You should notch whenever you feel it will do something for you - notching before the missile is launched is certainly valid, as is notching after a missile is launched. It all depends on the situation. In the case of LOMAC, notching before a missile is launched can work to confuse a human opponent, and to delay an AI opponent's launch (but AI are omniscient and will always shoot at you the moment you exit the notch ;) )

[sIGPIC][/sIGPIC]

Reminder: SAM = Speed Bump :D

I used to play flight sims like you, but then I took a slammer to the knee - Yoda

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Yikes

 

It all sounds quite technical!

 

But surely if you go that slow (50kts) you will stall your aircraft? And even if you dont stall, you wont have much energy left for evasive or offensive flying if you survive his attack?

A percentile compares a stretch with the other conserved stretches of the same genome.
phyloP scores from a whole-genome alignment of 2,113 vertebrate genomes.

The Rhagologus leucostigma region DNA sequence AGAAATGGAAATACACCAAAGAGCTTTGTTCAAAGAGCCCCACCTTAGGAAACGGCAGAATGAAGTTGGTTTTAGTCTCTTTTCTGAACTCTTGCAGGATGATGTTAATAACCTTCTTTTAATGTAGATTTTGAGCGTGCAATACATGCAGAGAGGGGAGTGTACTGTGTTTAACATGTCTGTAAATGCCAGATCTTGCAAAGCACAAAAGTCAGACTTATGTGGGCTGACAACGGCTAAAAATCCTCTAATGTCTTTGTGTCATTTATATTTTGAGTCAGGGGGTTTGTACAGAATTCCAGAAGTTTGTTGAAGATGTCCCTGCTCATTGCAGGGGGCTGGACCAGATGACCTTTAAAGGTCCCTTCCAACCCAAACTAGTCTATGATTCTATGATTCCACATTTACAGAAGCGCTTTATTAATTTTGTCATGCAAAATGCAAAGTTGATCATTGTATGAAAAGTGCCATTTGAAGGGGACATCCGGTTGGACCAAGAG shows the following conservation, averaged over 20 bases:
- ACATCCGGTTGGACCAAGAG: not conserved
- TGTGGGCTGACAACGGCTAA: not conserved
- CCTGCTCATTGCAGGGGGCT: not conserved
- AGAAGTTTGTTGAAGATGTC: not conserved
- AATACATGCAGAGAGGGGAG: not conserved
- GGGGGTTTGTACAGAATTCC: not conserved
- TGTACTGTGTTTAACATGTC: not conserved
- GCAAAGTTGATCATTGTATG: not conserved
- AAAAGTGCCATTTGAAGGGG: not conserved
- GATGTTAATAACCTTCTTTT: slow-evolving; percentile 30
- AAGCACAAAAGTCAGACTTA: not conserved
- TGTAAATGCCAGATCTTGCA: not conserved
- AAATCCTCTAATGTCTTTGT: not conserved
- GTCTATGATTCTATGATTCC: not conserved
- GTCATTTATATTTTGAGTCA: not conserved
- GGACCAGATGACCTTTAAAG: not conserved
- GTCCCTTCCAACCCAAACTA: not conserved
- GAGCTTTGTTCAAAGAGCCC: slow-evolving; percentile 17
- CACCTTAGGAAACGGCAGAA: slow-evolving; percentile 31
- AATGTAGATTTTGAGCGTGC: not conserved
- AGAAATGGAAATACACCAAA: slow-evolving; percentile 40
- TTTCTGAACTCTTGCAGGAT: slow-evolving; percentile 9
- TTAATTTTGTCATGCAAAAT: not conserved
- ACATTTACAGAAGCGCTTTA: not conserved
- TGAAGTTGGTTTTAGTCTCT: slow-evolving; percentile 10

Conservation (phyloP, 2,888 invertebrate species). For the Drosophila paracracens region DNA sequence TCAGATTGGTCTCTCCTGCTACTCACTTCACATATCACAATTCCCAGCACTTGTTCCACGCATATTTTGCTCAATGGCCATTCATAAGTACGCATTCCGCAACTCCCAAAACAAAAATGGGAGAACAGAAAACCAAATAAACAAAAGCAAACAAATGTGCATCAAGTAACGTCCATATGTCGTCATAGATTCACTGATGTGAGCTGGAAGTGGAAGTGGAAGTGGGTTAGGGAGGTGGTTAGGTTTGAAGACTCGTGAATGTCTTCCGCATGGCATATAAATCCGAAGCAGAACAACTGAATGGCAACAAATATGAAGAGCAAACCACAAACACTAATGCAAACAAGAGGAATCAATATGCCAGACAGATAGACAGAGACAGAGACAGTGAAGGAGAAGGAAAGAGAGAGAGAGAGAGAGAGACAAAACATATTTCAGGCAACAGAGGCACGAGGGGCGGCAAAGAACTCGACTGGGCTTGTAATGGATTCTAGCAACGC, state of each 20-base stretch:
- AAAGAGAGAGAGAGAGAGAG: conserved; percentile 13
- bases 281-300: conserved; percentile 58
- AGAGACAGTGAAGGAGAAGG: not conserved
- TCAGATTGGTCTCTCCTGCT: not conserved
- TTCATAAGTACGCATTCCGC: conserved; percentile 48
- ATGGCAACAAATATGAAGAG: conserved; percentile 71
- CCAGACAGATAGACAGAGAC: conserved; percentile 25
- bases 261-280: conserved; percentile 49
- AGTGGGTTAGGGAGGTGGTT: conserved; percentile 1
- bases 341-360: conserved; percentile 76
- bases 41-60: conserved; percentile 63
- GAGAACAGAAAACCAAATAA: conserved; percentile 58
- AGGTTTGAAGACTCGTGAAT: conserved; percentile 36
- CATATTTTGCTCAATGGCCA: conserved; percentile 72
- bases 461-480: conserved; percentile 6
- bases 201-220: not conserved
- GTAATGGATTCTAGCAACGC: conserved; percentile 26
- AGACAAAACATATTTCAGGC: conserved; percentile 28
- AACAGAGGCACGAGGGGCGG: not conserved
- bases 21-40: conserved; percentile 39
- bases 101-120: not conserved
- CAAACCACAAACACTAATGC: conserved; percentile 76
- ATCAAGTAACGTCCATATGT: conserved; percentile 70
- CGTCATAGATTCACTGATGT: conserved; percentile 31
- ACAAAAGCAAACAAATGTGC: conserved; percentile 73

Another silly question: On the HUD in teh F-15, the numebrs on the left side of the HUD indicate airspeed? What are they set to? Miles per hour? Kilometers per Hour? Knots?

 

I find if I fly the F-15 below the number 200, it pretty much falls out th sky if you excecute high G turns

 

Is notching a high G manouvre?

 

sorry for the array of questions, I hope they all get answered

"I feel the need..."

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50 kts closure more(or less) than the ground clutter could be what you need.

Not just 50 kts speed ;)

S = SPARSE(m,n) abbreviates SPARSE([],[],[],m,n,0). This generates the ultimate sparse matrix, an m-by-n all zero matrix. - Matlab help on 'sparse'

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Yikes

 

It all sounds quite technical!